- More intense and prolonged responses
- IM absorption in neonates is lower than adults, Absorption in infants is more
- Protein-biding capacity is limited in early life
- Blood-Brain barrier not fully developed, more sensitive
Drug Therapy Peds: absoprtion
- GI tract: slow, irregular transit, decreased gastric acid secretion=increased absorption.
- IM: irregular blood flow-neonates slow absorption time; infant-faster IM absorption
- Cutaneous: more rapid and complete for infants (thinner skin)
Drug Therapy Peds: Distribution
- Protein Binding: lower levels of albumin=higher concentration of drug. consider nutrition, liver function. Compete with endogenous substances.
- Blood-Brain Barrier: incomplete development, drugs have easier access=more sensitive
Drug Therapy Peds: Metabolism
Enzyme system (mostly from liver) poorly developed at birth, then increase by one month, normal by 1 year.
Drug Therapy Peds: Excretion
- Excretion is low during infancy, give reduced dosage and/or at longer dosing intervals.
- at 1 year -normal adult function.
Drug Compliance in the Elderly
- Altered phamacokinetics (more sensitive, organ system deterioration of organs
- Multiple Illnesses
- Multiple drug therapy
- Poor Compliance
Geriatric Therapy: Altered pharmacokinetics: Absorption
- GI: decreased acid secretions, decreased surface area, decrease blood flow, decreased motility/peristalsis
- Skin: thin skin=increased absorption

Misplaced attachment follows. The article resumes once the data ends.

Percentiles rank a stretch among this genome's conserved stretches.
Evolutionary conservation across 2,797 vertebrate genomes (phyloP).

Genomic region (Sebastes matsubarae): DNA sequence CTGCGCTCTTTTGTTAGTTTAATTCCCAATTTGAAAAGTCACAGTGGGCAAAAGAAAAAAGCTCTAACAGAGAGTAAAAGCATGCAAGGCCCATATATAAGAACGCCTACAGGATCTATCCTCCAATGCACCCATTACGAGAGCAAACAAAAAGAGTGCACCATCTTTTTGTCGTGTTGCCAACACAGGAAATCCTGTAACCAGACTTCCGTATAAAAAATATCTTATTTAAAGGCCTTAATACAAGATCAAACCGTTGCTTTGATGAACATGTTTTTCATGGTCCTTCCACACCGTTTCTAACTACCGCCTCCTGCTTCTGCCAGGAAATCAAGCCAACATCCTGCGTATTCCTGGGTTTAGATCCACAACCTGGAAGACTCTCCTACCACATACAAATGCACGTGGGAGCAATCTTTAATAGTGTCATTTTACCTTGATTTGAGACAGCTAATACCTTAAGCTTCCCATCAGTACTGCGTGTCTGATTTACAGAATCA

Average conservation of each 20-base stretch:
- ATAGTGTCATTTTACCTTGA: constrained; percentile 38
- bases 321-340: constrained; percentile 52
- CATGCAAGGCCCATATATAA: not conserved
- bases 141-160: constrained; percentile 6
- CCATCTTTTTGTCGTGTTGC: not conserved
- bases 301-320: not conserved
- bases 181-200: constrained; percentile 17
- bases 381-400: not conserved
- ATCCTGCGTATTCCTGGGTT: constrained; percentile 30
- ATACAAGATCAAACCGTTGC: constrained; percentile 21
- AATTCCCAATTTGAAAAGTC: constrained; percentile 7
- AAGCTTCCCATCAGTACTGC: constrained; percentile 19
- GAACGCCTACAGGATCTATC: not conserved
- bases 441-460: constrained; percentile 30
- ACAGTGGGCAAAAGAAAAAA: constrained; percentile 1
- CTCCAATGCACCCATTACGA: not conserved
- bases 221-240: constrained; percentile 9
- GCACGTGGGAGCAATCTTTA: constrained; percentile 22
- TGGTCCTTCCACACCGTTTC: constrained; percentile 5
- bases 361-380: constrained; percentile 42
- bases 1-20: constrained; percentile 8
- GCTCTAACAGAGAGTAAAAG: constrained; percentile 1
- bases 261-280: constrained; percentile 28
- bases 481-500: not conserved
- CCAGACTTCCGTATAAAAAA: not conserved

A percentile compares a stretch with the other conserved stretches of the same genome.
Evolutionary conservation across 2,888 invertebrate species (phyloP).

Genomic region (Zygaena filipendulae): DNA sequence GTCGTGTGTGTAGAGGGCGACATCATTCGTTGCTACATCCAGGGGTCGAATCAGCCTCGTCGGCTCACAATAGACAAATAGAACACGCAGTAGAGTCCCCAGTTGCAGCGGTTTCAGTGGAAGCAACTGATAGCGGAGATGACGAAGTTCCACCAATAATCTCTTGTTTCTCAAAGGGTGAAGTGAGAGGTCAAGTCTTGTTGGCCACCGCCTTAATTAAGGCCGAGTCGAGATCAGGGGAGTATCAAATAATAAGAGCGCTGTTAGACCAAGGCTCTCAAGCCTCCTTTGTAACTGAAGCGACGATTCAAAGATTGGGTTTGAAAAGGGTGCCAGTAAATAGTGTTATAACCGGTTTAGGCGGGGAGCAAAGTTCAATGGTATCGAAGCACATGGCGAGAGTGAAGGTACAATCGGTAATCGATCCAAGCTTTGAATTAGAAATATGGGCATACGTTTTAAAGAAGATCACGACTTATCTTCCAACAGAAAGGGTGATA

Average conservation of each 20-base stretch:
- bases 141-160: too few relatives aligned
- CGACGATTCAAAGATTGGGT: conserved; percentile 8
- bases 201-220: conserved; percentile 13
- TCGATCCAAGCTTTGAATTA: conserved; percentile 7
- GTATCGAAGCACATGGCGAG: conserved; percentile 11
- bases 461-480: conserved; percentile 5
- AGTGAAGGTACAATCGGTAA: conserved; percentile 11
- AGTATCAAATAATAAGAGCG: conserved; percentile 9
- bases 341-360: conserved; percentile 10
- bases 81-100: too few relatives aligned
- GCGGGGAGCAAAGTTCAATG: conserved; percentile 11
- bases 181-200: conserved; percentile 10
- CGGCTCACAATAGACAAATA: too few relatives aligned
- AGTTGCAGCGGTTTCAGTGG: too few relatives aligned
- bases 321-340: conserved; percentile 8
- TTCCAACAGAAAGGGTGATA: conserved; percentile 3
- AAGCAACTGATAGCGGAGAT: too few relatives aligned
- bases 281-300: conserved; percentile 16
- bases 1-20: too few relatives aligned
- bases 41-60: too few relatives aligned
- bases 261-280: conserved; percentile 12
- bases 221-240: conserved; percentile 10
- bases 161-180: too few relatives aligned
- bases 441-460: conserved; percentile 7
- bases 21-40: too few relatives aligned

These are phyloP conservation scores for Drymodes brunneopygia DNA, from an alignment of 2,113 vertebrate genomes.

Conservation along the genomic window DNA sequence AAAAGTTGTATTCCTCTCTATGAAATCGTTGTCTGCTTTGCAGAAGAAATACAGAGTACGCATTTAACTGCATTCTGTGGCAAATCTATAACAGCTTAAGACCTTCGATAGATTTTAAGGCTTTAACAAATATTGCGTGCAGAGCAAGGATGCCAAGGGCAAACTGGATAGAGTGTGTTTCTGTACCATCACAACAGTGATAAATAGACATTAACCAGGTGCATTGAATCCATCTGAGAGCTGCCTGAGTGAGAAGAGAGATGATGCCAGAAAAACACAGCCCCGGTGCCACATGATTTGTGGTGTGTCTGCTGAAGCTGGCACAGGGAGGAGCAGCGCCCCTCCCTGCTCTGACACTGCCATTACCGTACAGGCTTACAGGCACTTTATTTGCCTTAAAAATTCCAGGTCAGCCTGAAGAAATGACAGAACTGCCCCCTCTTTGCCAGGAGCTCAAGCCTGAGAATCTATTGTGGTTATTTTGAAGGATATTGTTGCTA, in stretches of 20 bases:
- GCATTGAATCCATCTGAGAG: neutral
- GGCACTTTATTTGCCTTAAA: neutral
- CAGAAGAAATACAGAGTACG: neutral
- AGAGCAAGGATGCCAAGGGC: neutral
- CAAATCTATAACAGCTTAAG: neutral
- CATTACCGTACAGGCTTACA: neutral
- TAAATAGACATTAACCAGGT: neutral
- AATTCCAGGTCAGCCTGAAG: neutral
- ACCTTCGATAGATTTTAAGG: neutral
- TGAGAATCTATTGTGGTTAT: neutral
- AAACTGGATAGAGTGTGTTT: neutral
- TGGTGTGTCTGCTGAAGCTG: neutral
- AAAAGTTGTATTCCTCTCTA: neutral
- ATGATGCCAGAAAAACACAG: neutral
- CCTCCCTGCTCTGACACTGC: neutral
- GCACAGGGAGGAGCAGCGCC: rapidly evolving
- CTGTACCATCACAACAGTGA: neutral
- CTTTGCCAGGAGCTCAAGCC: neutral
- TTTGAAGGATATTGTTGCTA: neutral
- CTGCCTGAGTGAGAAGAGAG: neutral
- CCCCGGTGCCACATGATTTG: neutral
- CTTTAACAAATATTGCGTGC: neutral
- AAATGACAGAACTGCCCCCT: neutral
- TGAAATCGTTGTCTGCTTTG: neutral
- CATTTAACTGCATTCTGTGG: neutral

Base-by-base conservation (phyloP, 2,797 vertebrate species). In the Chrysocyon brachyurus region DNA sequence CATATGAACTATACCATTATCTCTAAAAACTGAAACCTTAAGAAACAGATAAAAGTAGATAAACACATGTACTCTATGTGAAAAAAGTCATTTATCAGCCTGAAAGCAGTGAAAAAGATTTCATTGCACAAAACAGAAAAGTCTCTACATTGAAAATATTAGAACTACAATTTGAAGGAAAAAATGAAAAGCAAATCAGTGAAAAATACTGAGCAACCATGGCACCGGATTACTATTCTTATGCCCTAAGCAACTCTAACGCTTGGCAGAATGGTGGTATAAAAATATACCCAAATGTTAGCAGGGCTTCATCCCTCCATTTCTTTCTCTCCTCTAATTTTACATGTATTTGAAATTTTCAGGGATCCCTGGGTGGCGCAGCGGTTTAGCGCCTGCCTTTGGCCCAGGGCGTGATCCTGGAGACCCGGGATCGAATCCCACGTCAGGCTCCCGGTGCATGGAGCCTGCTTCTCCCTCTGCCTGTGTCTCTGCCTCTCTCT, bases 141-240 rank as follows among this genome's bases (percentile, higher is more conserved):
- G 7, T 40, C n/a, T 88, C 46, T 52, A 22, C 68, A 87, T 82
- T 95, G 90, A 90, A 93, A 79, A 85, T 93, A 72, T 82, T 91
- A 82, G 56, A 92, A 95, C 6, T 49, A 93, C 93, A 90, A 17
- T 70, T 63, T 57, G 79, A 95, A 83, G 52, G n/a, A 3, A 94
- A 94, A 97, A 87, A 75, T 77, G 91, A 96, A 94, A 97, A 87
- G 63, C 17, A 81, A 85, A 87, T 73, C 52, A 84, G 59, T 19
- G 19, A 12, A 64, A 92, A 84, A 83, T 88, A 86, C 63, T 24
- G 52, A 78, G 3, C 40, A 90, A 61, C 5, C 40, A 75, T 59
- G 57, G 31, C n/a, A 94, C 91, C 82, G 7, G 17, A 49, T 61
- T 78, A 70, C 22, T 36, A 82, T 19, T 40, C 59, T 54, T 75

- IM & SC: decreased blood flow=reduced absorption and rate
Geriatric Therapy: Altered pharmacokinetics: Distribution
all changes = increased sensitivity
- Affected by:
- ☑ ↑ % body fat = storage for lipid soluble drugs)
- ☑ ↓ Lead body mass = ↓ dose
- ☑ ↓ total body water = water soluble drugs become distributed in smaller volume = ↑ effects
- ☑ ↓ concentration of albumin = ↑ amount of free, active drug
- ☑ ↓ cardiac output
Geriatric Therapy: Altered pharmacokinetics: Metabolism
- ↓ hepatic blood flow/mass
- ↓ activity/amount of metabolizing enzymes
- ↑ Half life of metabolism
Geriatric Renal Drug Excretion
- -↓ Renal function = drug accumulation = adverse effects
- -Creatinine Clearance for renal function test
-↓ Liver function may prolong drug effects
Adverse Reactions in Elderly
- More common
- why? , sever illness, multiple pathologies, tx with dangerous drugs.
- Monitor: drug hx, start low dose, plasma monitor, fewest drugs/#dose
- Promote compliance: simple drug regimen, verbal/written instruction, appropriate form, label, reminders, support system, monitor
- Medications considered more likely to cause ADR;s in elderly patients
- STOPP (screening tool of older person's Rx)
- START (screening tool to alert doctors to right tx)